All right, now that you know the basic rule of humor (and if you don't, you should really check last week's article) let's give it a test drive. We'll play Conan for a while by writing a joke on a recent event, just like the opening monologues he did on the Tonight Show. (Technically, Leno's back to doing the monologues now, but let's pass on giving Thunderchin any kind of credit, shall we?)
First up is to find a topic to write about. Like I said before, we're gonna practice on a recent news event, but this works for any kind of statement - just as long as we're setting up an expectation to twist. It's not called the "setup" in joke writing lingo for nothing. Looking at recent news, I'll go with a story I've been following about a juror who was suspended from a case for posting "gonna be fun to tell the defendant GUILTY" on Facebook. As punishment, she has to fork over a fine and write an essay about a defendant's right to a jury. Since I already wrote a joke about this on my own Twitter and Facebook accounts, we'll work with that one.
Here's my setup:
"A juror who blabbed about a trial on Facebook has to write an essay about a defendant's right to a jury."
Your first reaction might be to wiggle the setup around and try to make it funny. DON'T. That's not how this works, and trust me, it's easier to come up with a funny line when you work off a normal setup. Just keep it to the facts, ma'am. You can write it informally like I did, but overall, fly straight.
All right. Now, looking at this setup, what assumptions can you make about it? Look at each word and see what comes to mind. Even if it's a common sense kind of assumption, write it down. Anything helps.
Off the top of my head:
1. The juror must be posting other personal information on her Facebook account.
2. The trial is held in a courtroom.
3. The juror will type the essay on a computer.
4. The right to a jury is set forth in the Constitution.
From there, let's pick an assumption to twist. I'll go with the third because it looks easier to play with. Now, to twist this assumption, I like to imagine the assumption isn't true and figure out other possibilities instead. The assumption here claims that the essay will be typed...but since that ain't true, how else might this juror write that essay?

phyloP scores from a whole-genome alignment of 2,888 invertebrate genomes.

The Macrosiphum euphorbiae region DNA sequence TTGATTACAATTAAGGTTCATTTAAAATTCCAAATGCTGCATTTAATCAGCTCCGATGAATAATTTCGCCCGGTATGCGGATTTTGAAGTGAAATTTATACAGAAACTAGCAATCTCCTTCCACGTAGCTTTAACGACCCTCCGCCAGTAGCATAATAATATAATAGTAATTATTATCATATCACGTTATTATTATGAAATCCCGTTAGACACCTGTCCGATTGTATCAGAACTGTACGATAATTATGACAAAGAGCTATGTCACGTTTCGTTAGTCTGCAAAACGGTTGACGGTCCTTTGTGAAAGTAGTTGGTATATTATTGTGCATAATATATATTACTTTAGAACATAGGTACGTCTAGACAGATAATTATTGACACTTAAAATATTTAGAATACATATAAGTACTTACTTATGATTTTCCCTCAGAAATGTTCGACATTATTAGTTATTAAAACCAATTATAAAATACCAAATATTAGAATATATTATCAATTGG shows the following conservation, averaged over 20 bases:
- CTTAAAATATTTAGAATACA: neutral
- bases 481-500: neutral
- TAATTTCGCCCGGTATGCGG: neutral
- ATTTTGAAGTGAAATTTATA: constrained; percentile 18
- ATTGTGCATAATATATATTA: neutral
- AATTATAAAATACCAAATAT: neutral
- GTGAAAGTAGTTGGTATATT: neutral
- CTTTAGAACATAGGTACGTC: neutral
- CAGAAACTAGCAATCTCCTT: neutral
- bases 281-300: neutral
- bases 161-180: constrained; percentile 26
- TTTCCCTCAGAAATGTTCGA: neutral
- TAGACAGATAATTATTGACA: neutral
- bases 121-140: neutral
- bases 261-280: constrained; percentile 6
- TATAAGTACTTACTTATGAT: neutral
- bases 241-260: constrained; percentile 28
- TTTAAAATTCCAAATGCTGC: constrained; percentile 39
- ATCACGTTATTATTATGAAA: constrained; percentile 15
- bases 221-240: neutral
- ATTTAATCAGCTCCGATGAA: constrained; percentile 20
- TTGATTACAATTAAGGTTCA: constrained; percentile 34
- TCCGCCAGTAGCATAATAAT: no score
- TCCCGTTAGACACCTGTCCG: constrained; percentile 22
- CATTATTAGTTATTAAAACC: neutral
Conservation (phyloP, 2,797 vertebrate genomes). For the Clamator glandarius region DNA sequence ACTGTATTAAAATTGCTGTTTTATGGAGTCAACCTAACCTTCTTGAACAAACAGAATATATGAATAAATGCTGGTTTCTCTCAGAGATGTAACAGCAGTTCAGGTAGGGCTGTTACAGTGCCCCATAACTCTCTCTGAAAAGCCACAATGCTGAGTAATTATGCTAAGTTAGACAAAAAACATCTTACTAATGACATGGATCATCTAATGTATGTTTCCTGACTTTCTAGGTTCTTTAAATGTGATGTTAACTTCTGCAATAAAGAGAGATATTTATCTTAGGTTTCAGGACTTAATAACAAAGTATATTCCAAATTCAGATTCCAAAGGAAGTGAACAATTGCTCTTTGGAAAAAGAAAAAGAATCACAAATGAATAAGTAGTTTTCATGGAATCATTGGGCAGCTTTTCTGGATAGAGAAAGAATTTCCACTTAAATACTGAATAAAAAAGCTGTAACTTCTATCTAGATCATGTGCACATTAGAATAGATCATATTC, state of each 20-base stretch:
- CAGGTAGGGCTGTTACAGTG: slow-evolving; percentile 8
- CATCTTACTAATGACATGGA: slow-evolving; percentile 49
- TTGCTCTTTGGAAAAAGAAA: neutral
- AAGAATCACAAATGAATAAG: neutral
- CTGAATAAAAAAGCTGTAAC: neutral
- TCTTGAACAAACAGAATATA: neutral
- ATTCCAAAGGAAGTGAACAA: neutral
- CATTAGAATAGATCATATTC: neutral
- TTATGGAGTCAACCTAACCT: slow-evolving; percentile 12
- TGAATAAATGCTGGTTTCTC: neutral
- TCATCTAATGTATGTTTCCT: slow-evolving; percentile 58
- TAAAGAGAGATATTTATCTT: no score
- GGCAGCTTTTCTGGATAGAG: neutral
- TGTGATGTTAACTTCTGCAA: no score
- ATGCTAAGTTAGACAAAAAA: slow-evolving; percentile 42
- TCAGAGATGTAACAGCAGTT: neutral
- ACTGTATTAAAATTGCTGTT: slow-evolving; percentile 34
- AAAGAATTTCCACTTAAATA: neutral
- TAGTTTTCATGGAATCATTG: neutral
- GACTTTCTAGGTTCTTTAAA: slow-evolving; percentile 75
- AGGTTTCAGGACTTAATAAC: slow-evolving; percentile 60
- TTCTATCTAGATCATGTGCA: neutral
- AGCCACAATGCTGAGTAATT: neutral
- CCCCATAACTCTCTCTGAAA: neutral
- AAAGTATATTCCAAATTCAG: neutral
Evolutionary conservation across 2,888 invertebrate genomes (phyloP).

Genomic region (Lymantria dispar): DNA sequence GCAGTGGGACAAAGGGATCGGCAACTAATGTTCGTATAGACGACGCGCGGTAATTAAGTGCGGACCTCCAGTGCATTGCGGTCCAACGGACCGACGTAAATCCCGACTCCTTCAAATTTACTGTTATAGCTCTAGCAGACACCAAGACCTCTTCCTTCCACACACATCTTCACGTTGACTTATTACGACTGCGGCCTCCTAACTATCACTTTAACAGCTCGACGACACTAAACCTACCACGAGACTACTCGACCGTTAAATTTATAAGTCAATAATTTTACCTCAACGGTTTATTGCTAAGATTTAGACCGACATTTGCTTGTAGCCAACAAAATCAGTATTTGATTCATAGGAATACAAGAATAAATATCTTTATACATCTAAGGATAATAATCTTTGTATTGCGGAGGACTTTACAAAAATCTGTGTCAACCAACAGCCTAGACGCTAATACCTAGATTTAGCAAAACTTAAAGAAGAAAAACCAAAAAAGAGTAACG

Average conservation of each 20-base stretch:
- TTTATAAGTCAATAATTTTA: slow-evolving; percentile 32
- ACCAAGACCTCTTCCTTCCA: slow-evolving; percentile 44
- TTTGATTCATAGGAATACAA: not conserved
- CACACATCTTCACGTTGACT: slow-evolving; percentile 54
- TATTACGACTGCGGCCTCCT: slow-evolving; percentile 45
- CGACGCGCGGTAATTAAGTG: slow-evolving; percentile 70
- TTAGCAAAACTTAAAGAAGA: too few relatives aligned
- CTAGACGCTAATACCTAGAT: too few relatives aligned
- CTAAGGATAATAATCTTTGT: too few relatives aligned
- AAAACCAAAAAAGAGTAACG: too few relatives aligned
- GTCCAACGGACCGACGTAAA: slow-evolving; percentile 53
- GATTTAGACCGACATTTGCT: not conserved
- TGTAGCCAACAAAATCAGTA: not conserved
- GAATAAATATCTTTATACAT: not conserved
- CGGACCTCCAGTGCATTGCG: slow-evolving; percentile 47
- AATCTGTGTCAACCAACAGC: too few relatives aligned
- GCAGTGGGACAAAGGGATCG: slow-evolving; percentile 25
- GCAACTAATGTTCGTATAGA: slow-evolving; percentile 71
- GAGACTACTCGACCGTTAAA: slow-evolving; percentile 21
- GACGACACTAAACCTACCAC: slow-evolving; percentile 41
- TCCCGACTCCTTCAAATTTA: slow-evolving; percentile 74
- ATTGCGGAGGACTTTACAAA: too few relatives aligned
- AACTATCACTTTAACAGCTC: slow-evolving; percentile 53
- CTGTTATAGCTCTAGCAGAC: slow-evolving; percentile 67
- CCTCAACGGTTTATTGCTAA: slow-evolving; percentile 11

1. In pencil
2. In crayon
3. In blood
4. In a secret code
Did you ever have a teacher that said she wouldn't accept handwritten essays? I did. That's why I'm deciding that the juror will write the essay in pencil. Take that possibility and write a new line out of it. That becomes the twist in your expectation, or the "punchline", basically. Together with the setup, that becomes the following joke:
"A juror who blabbed about a trial on Facebook has to write an essay about a defendant's right to a jury. Instead of typing the essay, however, she wrote it in pencil."
Well. That's, uh...not A-plus material. Jokes have to do way more than just twist assumptions - the twist has to sound clever, unexpected. I'll cover that more in detail in a future column, but for now, this joke needs some time under the knife to get places.
Hold on. Remember what I said about the teacher who didn't accept handwritten essays? That little factoid can assist us by challenging another assumption - we assume that the judge's only job is being a judge, but what if he was ALSO a teacher? More importantly, what if HE was the one enforcing this "no handwritten essays" rule?
With that in mind, we can morph the joke to the following:
"A juror who blabbed about a trial on Facebook has to write an essay about a defendant's right to a jury. The judge has said he'll take off points if she hands in a handwritten essay."
Much better. Bit wordy, but still an improvement. The cool thing about challenging assumptions is that your brain will often come up with other assumptions purely on a whim, and by playing with those, you can add more frosting to that joke cake you're baking.
There's more to cover in joke writing, but I think it's time to take your skills on the road. Next week we'll see how to slide some funny stuff into your writing, and along the way, maybe we can learn a thing or two about improving the lines we write. Stay tuned.
YOUR ASSIGNMENT: Find three current events and write them into statements. Then, twist the statements into jokes of their own. Don't be bummed if the results stink - practice and rewrites can make a lot of jokes better. Post whatever you write in the comments and I'll take a look at 'em for you. Have fun.